Football fans see red after virus leads to match bans in Saudi Arabia

All matches will be played behind closed doors following the Saudi Ministry of Sport’s decision. (Shutterstock)
Short Url
Updated 08 March 2020

Football fans see red after virus leads to match bans in Saudi Arabia

  • The decision brought a mixed reaction from football supporters and sports personalities

JEDDAH: Saudi football fans have expressed dismay at a nationwide ban on public attendance at sports events, including the Prince Mohammed bin Salman Cup, over coronavirus fears.
All matches, along with other sports competitions, will be played behind closed doors following the Saudi Ministry of Sport’s decision.
After the ministry directive, local clubs issued a memo to fans not to attend any sporting events starting March 7.
Rajallah Al-Sulami, deputy minister of sports for media affairs, said on Twitter that the decision is aimed at ensuring “responsible behavior.”
“The decision to suspend mass attendance at sports competitions is consistent with the precautionary measures taken by the Saudi government from the first moment of the virus’ spread,” he said.
Fahad Al-Zahrani, sports analyst and former Al-Ahli football club manager, said: “It’s hard to imagine stadiums without fans. But, obviously, they’re doing it now in Saudi Arabia and it’s something we’re probably going to face anyway.”
He added: “We have a passion for football in Saudi Arabia, and it is breathtaking for all, but when people’s lives are at stake, we have to listen to the authorities.”

FASTFACT

The global spread of the virus is having a growing impact on the world of sport, including the biggest football tournament in Europe, the UEFA Champions League.

The decision brought a mixed reaction from football supporters and sports personalities.
Football fan Ahmed Al-Shimmari said: “We have to accept the decisions that come from above, knowing that we have a serious problem.”
Another fan, Saad Al-Shehri, said: “Football is about its fans, its enthusiasm and passion. I don’t think it is going to be the same when you play behind closed doors. Football without fans is boring.”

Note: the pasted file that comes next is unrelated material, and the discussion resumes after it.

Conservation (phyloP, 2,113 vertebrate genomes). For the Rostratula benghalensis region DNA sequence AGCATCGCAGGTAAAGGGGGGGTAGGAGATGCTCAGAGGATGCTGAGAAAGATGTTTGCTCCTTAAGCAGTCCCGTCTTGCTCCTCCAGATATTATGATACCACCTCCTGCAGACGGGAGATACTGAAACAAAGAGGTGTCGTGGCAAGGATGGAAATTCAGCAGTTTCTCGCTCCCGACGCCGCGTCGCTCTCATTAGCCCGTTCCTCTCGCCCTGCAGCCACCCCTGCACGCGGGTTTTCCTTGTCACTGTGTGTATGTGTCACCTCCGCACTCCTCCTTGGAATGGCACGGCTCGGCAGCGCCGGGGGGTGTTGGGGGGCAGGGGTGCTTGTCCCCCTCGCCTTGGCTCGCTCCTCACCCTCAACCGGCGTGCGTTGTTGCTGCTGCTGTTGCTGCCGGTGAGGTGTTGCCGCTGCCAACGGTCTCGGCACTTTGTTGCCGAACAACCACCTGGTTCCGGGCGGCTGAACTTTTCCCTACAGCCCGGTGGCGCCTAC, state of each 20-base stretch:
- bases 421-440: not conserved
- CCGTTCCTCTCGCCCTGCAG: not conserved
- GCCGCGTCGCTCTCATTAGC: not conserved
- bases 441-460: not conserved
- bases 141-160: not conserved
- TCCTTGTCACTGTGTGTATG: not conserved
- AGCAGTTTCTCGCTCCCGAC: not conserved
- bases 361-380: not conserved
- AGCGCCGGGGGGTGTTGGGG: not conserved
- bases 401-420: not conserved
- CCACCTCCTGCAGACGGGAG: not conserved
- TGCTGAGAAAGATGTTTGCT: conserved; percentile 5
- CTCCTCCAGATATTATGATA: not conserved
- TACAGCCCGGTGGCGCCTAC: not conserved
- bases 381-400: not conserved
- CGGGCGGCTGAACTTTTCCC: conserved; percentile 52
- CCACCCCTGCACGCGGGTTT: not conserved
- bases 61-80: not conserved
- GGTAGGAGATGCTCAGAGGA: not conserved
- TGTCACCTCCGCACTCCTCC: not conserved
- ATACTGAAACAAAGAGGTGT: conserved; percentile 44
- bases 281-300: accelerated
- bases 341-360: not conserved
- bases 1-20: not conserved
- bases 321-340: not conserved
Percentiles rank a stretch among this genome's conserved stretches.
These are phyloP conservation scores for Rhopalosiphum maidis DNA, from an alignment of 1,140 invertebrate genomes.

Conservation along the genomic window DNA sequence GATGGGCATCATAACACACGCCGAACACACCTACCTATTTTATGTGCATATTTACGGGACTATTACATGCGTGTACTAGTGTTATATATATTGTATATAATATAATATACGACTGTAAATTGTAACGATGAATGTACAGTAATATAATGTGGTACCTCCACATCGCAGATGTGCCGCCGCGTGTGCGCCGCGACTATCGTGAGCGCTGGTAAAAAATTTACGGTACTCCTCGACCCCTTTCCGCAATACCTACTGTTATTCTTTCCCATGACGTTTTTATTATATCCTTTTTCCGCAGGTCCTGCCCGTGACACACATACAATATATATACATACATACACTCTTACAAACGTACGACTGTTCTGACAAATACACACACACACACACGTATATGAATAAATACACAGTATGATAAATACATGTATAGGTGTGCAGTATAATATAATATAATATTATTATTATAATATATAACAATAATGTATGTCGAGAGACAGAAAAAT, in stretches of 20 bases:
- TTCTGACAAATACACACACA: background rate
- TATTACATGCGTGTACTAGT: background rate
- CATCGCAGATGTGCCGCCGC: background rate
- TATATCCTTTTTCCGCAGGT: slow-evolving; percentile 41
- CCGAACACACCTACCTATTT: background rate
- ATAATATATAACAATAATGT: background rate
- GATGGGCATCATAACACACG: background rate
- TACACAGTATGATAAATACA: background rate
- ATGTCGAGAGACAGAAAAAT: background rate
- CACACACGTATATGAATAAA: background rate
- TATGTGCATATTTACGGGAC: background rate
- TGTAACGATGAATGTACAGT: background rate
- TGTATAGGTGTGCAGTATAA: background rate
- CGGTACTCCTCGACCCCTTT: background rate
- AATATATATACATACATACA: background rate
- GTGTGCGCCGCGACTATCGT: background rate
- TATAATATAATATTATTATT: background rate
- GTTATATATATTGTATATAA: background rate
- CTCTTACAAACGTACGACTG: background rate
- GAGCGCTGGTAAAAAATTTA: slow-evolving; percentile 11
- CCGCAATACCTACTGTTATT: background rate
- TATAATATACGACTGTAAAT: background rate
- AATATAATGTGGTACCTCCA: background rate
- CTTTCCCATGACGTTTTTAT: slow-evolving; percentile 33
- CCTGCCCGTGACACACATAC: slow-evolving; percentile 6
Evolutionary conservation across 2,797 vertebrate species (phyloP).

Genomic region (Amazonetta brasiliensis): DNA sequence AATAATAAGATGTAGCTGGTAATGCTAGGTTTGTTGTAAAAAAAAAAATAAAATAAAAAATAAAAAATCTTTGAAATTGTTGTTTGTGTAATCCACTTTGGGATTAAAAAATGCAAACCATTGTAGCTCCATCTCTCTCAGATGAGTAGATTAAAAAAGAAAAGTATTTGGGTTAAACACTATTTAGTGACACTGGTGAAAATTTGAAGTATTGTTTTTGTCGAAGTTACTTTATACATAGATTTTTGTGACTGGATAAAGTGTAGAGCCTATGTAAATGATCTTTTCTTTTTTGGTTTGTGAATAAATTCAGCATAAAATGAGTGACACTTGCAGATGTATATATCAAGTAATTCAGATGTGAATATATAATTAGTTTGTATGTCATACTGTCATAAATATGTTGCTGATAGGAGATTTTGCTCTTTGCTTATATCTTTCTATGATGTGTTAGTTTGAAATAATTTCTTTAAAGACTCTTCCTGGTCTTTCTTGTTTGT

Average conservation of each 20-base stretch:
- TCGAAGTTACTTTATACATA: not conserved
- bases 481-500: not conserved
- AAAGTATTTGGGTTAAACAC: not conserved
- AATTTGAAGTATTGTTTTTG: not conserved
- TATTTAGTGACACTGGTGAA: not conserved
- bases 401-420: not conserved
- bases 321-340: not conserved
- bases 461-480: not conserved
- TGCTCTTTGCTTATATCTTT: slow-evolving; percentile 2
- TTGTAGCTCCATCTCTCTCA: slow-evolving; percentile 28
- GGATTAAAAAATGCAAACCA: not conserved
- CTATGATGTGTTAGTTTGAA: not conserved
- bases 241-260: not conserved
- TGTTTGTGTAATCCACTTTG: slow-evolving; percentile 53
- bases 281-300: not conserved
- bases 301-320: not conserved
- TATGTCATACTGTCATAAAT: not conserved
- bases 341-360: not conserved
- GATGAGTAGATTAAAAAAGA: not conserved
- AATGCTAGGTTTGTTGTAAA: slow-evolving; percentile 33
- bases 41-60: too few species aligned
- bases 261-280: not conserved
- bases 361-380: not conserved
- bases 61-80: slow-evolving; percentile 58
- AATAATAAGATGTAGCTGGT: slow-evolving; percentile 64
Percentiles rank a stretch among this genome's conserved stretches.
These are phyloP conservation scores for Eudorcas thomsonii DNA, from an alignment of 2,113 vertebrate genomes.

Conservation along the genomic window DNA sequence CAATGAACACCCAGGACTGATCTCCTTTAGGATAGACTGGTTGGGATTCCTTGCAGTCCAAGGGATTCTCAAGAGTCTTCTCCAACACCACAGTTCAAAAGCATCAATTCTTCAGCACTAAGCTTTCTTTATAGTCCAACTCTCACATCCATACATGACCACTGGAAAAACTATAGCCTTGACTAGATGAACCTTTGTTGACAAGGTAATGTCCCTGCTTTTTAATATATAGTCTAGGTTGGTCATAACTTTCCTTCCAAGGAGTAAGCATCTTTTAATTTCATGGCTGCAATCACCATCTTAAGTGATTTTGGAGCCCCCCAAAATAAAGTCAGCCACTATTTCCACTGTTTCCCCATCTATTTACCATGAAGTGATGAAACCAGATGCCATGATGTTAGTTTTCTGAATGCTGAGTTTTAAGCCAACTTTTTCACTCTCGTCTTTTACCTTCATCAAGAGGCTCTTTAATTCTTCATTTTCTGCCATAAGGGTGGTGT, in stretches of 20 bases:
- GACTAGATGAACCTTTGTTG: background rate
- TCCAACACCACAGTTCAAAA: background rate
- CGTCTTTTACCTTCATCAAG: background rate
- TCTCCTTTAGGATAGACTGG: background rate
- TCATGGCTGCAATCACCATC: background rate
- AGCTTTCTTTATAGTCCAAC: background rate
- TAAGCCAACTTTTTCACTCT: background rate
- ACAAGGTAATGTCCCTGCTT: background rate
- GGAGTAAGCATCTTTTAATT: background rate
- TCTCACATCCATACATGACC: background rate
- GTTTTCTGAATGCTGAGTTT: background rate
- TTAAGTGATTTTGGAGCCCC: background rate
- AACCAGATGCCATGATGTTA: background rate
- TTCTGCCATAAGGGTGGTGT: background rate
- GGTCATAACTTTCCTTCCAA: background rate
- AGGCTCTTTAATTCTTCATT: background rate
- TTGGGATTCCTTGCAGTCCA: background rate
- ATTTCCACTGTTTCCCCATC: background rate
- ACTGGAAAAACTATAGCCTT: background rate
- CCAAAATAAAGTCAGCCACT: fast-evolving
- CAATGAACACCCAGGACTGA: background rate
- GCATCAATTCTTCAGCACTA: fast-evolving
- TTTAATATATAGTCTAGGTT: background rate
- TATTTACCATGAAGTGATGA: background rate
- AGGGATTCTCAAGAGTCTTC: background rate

Cancellations would leave local clubs facing losses of million of riyals.
Fahad Al-Bugami, an economic analyst and editor in chief of Almustahlik (consumer) online newspaper, said the ban will hit companies working in the sports sector.
Stadiums in the Kingdom can accommodate up to 40,000 fans, who spend up to twice the value of their tickets on food, drinks and souvenirs. “Fans’ attendance is a major economic factor for stadiums,” he added.


Saudi TikTok users weigh in on potential app ban

Photo/Supplied
Updated 30 min 14 sec ago

Saudi TikTok users weigh in on potential app ban

  • Due to pandemic, interest in the app skyrocketed as many users watch videos and try to recreate them while in quarantine

RIYADH: Chinese video platform TikTok is under fire once again, as rumors of the app being a tool used by the Chinese government to spy on users resurface online.

TikTok, owned by Chinese company ByteDance, is a video-sharing site similar to the now-defunct Vine, where users share short clips of themselves which can be altered using AI technology.
Lip-syncing along with a track, using filters, and adding special effects give users the chance to create short clips that can be shared and downloaded in several social media platforms.
Due to the coronavirus pandemic, interest in the app skyrocketed as many users downloaded TikTok to watch videos and try to recreate them while in quarantine. The app has also gained significant popularity in the Middle East with influencers such as Saudi model Roz, UAE-based content creators Khalid and Salama, and Saudi top TikToker iimeeto, who recently celebrated reaching four million followers on the platform.
Rania Mohammed, a fourth year medical student at Dar AlUloom University in Riyadh, said that TikTok was “the only thing keeping her sane” as she struggled with the pressures of school and quarantine.
“As a med school student, my attention span and free time are both severely limited,” she told Arab News. “Taking a 15 minute break to watch silly TikToks has helped me keep motivated. The specific brand of humor on that app is the fastest way to make me laugh.”